Lukasz Piasecki

The head chef at The Plough in Harborne, Lukasz Piasecki talks bold combinations, eating and growing up in Poland and making sausage black pudding from scratch!

Tell us about your cooking

It’s rooted in seasonal and fresh flavours. I get really excited about using unexpected and bold combinations but simplicity lies at the heart of my cooking.

Describe your perfect meal

My grandmother’s white bread dumplings with dark duck sauce, braised white cabbage, smoked bacon and dill, served with a side of cherry and apple compote. It’s a really simple dish yet packed with flavour and unexpected pairings. This meal has a personal resonance and reminds me of my childhood.

How did you become a chef?

As you may have guessed my grandmother was a significant influence and inspired me to become a chef. Growing up, Poland was a very poor country and it was hard to find interesting ingredients. We had a small garden with a vegetable patch and a few chickens, ducks, rabbits and, on occasion, a pig. I learned my basic skills from my grandmother (at 11, I could make a mean sausage black pudding from scratch!) and then went on to study food at college. I worked in a gastro pub and then a fine dining restaurant before coming to the UK and The Plough.

What do you eat when at home?

I’ll always try to use what I already have in the cupboards – old habits die hard! I challenge myself to create new dishes and experiment with flavour, as well as wasting less. Just yesterday I made pork neck with porcini mushrooms with a side of roasted parsnips, beetroots, carrots, celery and ginger.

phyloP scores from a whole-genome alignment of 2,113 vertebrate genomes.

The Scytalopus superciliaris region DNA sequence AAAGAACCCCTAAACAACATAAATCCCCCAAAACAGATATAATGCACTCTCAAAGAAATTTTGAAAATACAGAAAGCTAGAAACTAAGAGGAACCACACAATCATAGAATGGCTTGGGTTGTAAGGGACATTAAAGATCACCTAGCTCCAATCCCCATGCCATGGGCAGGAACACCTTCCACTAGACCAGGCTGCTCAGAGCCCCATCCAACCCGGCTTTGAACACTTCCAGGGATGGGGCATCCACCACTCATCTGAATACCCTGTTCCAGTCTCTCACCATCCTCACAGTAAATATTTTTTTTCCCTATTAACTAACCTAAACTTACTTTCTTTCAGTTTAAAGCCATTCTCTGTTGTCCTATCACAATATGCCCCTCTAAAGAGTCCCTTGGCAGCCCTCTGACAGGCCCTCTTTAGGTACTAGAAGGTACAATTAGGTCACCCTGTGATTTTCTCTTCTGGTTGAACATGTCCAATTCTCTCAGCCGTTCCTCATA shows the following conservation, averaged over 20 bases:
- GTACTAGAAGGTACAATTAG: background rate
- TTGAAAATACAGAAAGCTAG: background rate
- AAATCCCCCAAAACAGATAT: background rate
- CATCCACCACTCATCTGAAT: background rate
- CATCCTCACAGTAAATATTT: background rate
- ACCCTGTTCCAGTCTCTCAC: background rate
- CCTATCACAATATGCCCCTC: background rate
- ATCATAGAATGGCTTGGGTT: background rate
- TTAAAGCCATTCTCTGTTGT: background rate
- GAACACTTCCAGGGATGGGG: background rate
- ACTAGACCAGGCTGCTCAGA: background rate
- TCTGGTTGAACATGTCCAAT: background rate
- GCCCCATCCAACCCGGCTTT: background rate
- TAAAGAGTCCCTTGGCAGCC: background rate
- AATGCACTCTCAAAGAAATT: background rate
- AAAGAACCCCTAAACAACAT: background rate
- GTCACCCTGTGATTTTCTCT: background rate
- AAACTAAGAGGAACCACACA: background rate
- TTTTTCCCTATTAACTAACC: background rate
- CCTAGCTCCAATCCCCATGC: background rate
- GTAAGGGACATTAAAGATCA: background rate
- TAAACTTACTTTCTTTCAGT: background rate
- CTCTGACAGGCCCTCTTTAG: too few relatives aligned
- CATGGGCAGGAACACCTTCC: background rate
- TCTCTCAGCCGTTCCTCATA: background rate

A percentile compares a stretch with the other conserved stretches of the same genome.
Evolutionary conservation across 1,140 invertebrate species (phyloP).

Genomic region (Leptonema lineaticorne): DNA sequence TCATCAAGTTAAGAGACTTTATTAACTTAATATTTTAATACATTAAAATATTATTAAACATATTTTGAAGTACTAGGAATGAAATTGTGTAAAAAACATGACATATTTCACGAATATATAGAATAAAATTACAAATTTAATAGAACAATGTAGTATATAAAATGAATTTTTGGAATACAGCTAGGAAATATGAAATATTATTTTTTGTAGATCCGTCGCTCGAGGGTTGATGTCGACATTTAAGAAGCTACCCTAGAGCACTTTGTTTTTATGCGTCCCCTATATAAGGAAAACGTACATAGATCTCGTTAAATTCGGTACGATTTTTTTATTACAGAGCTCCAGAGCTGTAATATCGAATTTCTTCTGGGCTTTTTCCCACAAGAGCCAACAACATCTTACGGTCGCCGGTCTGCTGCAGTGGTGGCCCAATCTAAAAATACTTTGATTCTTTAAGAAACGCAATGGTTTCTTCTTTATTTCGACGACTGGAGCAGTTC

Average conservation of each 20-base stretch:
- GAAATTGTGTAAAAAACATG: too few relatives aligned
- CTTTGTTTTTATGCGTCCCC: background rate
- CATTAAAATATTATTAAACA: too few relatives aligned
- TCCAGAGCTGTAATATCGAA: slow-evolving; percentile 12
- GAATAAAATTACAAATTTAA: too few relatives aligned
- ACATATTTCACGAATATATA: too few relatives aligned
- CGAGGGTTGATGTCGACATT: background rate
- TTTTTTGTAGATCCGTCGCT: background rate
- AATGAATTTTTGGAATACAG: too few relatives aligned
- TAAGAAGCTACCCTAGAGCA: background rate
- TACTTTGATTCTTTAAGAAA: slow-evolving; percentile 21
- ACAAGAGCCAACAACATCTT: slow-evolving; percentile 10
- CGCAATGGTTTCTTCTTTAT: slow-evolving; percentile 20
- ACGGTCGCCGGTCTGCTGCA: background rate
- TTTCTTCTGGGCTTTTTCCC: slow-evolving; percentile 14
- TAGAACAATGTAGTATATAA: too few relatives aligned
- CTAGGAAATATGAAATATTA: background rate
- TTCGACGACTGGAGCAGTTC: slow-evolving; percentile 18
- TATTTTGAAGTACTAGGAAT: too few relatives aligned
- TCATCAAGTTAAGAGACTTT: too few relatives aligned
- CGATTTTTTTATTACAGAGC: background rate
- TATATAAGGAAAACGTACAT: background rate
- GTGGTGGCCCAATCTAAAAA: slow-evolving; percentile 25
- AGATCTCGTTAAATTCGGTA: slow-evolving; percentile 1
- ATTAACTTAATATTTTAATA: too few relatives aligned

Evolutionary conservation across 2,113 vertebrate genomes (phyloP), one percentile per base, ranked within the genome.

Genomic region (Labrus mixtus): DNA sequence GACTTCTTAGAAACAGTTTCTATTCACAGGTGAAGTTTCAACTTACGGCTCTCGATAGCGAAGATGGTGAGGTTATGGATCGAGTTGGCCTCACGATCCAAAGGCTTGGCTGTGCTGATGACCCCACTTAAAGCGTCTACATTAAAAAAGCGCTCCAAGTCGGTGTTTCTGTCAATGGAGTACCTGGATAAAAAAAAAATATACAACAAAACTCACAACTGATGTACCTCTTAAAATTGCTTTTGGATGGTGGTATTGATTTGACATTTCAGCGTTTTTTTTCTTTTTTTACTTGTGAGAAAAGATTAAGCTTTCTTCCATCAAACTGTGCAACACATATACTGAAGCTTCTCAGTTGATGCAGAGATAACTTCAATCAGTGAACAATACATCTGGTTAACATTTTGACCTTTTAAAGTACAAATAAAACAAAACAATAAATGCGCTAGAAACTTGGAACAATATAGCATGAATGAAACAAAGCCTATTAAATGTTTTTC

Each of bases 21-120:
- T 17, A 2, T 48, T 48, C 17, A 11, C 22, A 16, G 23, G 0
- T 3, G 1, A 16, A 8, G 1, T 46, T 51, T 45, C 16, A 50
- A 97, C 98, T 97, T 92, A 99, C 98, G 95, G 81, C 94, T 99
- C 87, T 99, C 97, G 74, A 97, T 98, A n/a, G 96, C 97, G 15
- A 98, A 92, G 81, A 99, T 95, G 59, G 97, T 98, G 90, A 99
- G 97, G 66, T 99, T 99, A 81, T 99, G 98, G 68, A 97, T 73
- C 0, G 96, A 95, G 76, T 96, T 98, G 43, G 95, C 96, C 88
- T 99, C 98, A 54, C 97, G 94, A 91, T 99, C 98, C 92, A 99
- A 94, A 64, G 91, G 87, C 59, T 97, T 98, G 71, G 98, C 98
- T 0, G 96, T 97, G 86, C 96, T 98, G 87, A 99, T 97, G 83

Who’s the best chef in the world and why? And who’s the best in Brum?

In the world it’s René Redzepi – he has a two-Michelin star restaurant called Noma in Copenhagen. When I met him he said he was inspired by traditional Polish dishes such as Barszcz (a homemade beetroot soup). I also admire Michael Moran and Kurt Scheller. I think the best chef in Birmingham is Brad Carter from Carters in Moseley. His food is innovative, exciting and inspiring.

Is the customer always right?

Absolutely. Everyone has different taste and a right to an opinion.

What’s the best thing about being a chef?

The end of a good shift where everything ran smoothly and the feedback has been positive is a real adrenalin hit.

What’s the worst thing about being a chef?

When someone didn’t enjoy the food – that can ruin my day… weekend… week!

If you weren’t a chef, what would you be?

I can’t imagine that! I did dabble with race car driving once, so I would have to say an F1 driver.

What do you recommend from this evening’s menu?

The Plough Burger. Our burgers are made from meat by award-winning, local butcher Aubrey Allen and our brioche buns are made by Jewellery Quarter-based baker Peel & Stone, the patty is topped with our very own Plough sauce – it’s a pretty formidable combination.



This is a really simple dish that packs a lot of flavour and is ideal if you’re cooking for one.

Ingredients: Serves 1

• 100g baby spinach leaves

• 1 chicken breast

• 60g of lilliput capers

• 40g of roasted pine nuts

• 90g of carrots

• 30g of caper berries

• Coconut oil (for pan frying the chicken)

For the dressing:

• 50 ml extra virgin olive oil

• 1tsp American mustard

• 1tsp Rowsey Honey

• 1tbsp bianco balsamic vinegar

• Pinch of salt and pepper


Wash and dry the spinach leaves. Cut the carrots julienne style (into very thin strips). To make the salad combine the spinach leaves, carrots, capers, pine nuts and caper berries in a serving bowl. To make the dressing combine and stir the olive oil, mustard, honey and balsamic vinegar and then season. Shallow fry the chicken breast in the coconut oil until the chicken is cooked through and golden and crisp. Slice and toss the warm chicken over the salad and drizzle with the dressing. Serve straight away.

The Plough, 21 High Street, Harborne, B17 9NT. Tel: 0121 427 3678